A COMPENDIUM OF ONE HUNDRED BETTER, FASTER, CHEAPER MEASURES YOUR CITY COULD START TO IMPLEMENT TOMORROW MORNING TO SAVE THE PLANET . . . cut GHG emissions, get people to work on time, reduce traffic accidents, save lives, clear the air, improve health, create a sense of community, strengthen the economy, and improve accessibility, mobility and quality of life for all.

FB eric escooter traffic eifel towerWe often hear that transportation reform  is going to require massive public investments, large construction projects, elaborate technology deployments, and above all and by their very nature are going to take a long time before yielding significant results. This is quite simply not true. This approach, common in the last century and often associated with the “American transportation model”, no longer has its place in a competitive, efficient, democratic city  And we can start tomorrow, if we chose to.

To get a feel for this transformative learning reality let’s start with a quick look at a first lot of ideas for Slow Street Architecture as a major means for reducing traffic related nuisances, accident prevention and improving quality of life for all.  These approaches are not just “nice ideas”.  They have proven their merit and effectiveness in hundreds of cities around the world. There is no good reason that they cannot do the same in your city. Starting tomorrow morning.

(For further background on external sources feeding this listing, see Sources and Clues section below.)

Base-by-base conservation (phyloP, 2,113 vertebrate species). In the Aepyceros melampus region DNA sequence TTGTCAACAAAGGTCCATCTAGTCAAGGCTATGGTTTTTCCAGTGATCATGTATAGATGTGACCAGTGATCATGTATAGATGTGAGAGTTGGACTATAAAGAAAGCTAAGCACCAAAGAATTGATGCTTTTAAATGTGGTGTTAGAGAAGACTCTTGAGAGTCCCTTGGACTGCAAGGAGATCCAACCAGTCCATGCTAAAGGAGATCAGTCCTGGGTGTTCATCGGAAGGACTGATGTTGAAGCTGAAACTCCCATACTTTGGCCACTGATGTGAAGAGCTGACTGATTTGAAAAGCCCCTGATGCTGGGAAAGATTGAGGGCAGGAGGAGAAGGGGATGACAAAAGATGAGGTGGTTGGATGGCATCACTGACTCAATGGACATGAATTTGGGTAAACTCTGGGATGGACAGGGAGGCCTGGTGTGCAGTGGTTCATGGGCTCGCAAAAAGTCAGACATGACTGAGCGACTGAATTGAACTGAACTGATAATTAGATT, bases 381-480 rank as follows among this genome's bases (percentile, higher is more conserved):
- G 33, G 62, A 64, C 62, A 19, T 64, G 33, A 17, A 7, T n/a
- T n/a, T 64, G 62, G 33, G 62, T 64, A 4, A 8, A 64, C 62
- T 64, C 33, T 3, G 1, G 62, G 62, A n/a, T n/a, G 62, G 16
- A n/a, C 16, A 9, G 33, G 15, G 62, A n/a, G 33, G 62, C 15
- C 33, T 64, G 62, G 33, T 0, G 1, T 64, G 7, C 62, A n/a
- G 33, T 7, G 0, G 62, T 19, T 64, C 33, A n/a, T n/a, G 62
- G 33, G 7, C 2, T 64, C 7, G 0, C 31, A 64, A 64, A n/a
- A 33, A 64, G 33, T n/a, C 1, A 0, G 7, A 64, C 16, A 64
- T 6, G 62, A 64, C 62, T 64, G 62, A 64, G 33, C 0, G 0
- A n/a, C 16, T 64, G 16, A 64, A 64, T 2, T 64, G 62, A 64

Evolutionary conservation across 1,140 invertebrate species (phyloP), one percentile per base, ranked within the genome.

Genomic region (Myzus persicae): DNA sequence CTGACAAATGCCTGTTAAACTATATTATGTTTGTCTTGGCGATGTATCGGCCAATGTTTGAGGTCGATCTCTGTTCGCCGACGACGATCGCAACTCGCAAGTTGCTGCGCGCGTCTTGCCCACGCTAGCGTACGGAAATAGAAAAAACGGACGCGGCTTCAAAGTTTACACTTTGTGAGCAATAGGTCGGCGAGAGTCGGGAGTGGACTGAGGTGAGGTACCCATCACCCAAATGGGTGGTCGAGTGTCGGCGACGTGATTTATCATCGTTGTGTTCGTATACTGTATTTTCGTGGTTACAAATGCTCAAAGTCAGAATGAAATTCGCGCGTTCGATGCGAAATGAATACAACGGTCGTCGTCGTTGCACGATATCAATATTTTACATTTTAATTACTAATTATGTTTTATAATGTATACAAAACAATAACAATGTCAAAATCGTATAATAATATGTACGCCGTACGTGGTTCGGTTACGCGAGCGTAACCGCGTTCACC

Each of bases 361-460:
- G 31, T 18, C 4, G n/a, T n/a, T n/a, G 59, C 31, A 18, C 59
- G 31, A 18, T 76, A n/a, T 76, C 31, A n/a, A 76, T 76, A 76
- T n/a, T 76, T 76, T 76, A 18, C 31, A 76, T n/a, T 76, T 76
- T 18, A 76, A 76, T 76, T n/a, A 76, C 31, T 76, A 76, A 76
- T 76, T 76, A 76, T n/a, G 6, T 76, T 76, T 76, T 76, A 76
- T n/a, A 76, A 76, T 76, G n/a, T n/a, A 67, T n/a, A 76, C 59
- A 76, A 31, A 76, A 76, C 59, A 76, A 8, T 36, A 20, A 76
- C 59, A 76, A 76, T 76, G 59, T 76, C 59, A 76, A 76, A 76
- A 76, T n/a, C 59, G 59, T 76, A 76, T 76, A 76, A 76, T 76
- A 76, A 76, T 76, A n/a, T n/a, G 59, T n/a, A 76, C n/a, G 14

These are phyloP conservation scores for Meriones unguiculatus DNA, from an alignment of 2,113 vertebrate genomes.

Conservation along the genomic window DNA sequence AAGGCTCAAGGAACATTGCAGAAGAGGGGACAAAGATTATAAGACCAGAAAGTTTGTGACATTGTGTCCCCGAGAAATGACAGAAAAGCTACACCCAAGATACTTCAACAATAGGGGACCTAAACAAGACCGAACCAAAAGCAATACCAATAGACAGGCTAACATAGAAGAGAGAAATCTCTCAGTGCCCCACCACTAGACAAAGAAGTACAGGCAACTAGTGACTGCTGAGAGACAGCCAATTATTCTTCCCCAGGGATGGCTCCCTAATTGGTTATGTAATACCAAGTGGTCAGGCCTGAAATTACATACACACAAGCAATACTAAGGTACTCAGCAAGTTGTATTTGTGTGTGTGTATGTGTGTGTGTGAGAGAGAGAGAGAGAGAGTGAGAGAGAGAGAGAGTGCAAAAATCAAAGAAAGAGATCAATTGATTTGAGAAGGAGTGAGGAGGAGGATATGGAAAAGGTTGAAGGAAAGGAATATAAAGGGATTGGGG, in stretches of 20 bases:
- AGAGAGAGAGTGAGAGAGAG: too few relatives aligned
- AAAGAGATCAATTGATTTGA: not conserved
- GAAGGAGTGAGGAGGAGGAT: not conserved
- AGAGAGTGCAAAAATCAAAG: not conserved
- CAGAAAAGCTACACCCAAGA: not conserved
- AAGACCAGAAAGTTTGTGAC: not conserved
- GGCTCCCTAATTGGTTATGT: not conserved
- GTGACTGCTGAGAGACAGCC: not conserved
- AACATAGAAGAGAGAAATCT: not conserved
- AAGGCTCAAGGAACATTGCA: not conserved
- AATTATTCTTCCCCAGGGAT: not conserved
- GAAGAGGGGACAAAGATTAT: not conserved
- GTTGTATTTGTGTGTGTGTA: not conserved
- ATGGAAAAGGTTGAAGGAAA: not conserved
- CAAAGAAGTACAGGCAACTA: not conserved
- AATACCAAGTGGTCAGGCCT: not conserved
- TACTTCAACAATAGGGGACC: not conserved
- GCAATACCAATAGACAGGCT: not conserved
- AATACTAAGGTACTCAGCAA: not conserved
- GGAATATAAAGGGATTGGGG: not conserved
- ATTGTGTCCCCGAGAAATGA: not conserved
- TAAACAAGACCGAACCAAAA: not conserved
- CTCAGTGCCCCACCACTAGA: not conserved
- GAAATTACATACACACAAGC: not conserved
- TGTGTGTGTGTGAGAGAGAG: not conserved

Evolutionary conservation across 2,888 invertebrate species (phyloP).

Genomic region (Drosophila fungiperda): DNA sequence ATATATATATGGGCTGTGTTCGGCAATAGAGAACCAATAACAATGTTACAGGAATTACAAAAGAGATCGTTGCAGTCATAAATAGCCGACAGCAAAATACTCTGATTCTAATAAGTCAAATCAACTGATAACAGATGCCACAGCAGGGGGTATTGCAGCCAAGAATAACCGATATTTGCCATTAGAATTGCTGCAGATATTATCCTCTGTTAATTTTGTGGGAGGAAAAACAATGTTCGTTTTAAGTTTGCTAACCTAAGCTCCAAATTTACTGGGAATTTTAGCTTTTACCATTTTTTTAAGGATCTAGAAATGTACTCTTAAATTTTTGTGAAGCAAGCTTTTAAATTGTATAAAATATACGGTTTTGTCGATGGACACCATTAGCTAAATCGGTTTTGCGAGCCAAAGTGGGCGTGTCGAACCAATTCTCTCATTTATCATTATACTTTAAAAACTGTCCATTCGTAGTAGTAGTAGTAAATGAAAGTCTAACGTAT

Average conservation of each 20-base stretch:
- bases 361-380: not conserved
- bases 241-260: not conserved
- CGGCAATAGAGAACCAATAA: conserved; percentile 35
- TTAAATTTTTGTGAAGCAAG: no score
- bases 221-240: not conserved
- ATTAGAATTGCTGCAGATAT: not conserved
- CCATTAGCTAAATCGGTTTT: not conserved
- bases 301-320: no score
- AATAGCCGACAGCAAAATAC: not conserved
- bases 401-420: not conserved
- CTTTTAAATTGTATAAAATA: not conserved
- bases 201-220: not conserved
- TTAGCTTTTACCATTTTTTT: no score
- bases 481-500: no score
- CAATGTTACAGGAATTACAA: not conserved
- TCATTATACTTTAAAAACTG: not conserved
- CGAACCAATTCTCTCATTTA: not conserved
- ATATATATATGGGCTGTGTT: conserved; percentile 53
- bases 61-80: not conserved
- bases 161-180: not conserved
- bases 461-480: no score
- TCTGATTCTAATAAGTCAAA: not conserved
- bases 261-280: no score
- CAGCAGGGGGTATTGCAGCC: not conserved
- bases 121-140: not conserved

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ON THE OCCASION OF AN NTH BIRTHDAY: A FEW WORDS WITH MY FRIENDS ON CLIMATE, LEARNING BY DOING, & COLLABORATIVE PROBLEM SOLVING

Climate emisssions mobility rapid cuts = The Guardian 5 Dec 2018

The power of a new mobility concept depends not on how well it solves a given, targeted problem. But on how many problems it (partly) solves. –   Marco Te Brömmelstroet

 ON THE OCCASION OF MY BIRTHDAY, A FEW WORDS WITH MY FRIENDS

  • Eric Britton,Convener, World Streets Climate Initiative, Paris. 27 June 2019

Dear friends, colleagues, planners, policy makers, students, professors, people working with local government, engineers, accountants, and above all those of you as active citizens and participants in civil society, whom I have met, not met, collaborated, swapped ideas with, argued, modifying my position and then arguing some more . . . Because as you and I know well, nothing ever stays fixed and final in the world of transport and mobility.

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MORE HIGHWAYS, MORE CARS, MORE CONGESTION, MORE EMISSIONS . . . ? – Lessons from the learned

Penang aerial photo of highly devloped road system - from Joshua Woo

Aerial photo taken from above article by Mr. Joshua Woo.

Commentary of  Assoc Prof Ahmad Hilmy Abdul Hamid from the School of Housing, Building and Planning,of the  Universiti Sains Malaysia. (See bio note below and list of scholarly publications)  — commenting  on a letter to the editor by Mr. Joshua Woo Sze Seng that appeared in the Star newspaper  last week on 28 May on the topic,  More Highways, More Cars?: